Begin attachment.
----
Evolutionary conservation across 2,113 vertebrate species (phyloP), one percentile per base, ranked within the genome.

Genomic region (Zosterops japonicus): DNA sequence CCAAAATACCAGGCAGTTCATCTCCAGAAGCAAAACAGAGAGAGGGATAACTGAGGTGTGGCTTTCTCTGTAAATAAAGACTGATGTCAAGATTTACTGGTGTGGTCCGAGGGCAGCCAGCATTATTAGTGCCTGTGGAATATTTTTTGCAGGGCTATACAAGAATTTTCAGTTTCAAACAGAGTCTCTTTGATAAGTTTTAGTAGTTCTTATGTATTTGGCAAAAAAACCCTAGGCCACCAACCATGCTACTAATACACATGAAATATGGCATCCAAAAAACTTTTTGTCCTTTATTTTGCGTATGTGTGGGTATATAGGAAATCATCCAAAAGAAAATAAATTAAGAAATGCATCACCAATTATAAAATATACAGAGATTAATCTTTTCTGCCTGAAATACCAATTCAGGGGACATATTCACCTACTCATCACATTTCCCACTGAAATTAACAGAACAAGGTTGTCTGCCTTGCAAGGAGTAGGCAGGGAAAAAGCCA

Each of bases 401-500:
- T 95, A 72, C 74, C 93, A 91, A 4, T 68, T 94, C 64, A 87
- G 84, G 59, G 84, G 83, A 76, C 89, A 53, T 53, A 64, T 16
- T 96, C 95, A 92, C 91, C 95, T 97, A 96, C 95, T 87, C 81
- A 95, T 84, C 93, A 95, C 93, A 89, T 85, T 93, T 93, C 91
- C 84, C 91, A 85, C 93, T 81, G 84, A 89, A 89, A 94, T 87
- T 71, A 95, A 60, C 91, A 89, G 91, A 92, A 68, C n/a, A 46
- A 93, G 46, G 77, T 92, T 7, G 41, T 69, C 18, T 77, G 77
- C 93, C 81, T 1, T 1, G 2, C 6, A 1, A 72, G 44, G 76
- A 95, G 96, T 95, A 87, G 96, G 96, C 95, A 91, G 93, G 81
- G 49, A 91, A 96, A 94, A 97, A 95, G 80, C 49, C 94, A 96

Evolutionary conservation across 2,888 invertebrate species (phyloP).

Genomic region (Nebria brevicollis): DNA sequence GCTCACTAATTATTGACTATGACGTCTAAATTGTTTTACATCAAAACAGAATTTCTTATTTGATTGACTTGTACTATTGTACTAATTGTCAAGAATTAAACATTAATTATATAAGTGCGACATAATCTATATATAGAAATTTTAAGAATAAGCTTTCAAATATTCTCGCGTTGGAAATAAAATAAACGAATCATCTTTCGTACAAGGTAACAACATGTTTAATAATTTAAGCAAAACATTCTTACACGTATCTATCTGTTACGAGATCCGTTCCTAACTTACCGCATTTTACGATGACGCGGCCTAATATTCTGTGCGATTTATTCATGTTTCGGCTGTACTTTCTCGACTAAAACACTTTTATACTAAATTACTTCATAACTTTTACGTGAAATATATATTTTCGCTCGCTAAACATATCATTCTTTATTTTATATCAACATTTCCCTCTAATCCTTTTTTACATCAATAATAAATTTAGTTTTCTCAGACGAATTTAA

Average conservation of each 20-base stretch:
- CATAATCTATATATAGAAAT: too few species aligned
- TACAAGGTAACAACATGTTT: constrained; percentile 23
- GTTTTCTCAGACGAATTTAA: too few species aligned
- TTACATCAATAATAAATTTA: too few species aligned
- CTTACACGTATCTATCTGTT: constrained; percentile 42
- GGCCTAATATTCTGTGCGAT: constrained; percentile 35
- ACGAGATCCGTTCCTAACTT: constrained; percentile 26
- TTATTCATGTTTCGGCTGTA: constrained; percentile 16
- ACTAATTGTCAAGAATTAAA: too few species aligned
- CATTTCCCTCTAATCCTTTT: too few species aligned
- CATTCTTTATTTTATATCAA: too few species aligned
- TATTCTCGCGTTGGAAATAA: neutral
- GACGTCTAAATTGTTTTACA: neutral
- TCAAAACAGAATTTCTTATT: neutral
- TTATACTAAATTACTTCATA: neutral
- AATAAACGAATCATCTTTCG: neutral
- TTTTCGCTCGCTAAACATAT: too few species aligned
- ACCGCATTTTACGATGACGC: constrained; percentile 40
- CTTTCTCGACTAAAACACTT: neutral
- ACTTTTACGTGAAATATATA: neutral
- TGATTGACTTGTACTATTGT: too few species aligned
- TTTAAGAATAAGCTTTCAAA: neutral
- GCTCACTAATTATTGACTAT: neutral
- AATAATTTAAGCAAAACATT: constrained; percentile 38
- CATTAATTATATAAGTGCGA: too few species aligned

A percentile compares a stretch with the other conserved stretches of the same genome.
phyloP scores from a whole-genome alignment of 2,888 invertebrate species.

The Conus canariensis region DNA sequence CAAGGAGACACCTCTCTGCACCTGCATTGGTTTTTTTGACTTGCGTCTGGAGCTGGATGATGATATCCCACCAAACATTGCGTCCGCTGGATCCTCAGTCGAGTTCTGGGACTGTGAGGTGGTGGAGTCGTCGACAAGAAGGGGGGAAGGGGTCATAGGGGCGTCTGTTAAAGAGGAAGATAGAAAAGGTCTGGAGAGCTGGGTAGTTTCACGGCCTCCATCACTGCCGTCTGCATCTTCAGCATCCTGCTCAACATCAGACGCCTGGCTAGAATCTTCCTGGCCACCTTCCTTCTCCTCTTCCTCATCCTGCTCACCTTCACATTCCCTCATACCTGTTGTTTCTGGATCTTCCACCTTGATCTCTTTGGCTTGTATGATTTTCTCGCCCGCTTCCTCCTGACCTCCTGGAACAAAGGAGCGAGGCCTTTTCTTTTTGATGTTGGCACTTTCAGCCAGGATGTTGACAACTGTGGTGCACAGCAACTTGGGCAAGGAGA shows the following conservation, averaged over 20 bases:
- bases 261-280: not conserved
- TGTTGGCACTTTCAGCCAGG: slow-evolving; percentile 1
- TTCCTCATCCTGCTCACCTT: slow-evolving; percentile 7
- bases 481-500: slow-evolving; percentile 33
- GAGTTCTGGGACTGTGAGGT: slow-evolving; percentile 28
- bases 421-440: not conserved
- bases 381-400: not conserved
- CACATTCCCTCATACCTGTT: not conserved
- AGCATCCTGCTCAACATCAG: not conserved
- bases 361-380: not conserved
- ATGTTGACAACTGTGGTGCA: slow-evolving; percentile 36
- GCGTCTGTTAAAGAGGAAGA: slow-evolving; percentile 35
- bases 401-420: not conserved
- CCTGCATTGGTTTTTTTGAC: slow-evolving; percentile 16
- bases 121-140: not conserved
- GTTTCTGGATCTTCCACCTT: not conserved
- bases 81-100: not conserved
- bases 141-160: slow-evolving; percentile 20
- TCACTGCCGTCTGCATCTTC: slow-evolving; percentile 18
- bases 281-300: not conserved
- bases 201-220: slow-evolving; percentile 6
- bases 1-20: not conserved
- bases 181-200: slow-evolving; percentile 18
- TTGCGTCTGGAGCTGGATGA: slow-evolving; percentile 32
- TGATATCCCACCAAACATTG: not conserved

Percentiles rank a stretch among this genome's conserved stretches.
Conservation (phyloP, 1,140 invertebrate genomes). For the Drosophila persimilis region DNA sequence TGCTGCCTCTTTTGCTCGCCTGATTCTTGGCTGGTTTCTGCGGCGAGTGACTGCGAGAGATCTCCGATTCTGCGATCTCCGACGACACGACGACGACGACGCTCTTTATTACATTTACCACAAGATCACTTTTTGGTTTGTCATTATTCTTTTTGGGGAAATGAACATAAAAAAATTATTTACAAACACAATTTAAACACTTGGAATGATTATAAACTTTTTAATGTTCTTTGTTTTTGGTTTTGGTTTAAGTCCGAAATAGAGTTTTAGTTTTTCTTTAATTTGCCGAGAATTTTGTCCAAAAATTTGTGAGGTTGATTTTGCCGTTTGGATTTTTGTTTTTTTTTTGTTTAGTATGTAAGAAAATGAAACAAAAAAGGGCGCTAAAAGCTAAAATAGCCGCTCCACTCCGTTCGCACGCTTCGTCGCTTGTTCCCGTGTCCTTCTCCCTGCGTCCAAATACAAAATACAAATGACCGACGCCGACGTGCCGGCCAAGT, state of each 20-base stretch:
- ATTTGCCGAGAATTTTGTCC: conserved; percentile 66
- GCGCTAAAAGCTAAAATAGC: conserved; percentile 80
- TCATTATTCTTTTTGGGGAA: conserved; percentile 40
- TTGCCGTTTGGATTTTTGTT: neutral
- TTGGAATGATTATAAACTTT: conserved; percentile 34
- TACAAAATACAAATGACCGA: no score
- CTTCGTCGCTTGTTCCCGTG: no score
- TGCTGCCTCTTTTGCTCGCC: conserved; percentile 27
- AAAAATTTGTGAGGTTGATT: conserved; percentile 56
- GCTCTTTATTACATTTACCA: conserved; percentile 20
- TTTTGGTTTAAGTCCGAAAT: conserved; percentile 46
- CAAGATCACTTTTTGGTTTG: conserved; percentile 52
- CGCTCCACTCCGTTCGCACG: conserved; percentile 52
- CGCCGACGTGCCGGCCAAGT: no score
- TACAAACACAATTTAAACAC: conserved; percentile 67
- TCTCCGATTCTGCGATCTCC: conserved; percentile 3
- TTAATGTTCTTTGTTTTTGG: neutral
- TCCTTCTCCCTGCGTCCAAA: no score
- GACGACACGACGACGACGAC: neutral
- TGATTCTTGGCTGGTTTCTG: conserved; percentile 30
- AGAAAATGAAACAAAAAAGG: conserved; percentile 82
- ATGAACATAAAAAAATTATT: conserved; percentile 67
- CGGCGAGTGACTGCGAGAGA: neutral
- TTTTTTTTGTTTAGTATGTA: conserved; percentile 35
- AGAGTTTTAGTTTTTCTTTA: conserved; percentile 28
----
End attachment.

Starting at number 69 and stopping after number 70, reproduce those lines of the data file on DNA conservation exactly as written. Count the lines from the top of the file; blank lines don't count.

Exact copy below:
- TGATATCCCACCAAACATTG: not conserved

Percentiles rank a stretch among this genome's conserved stretches.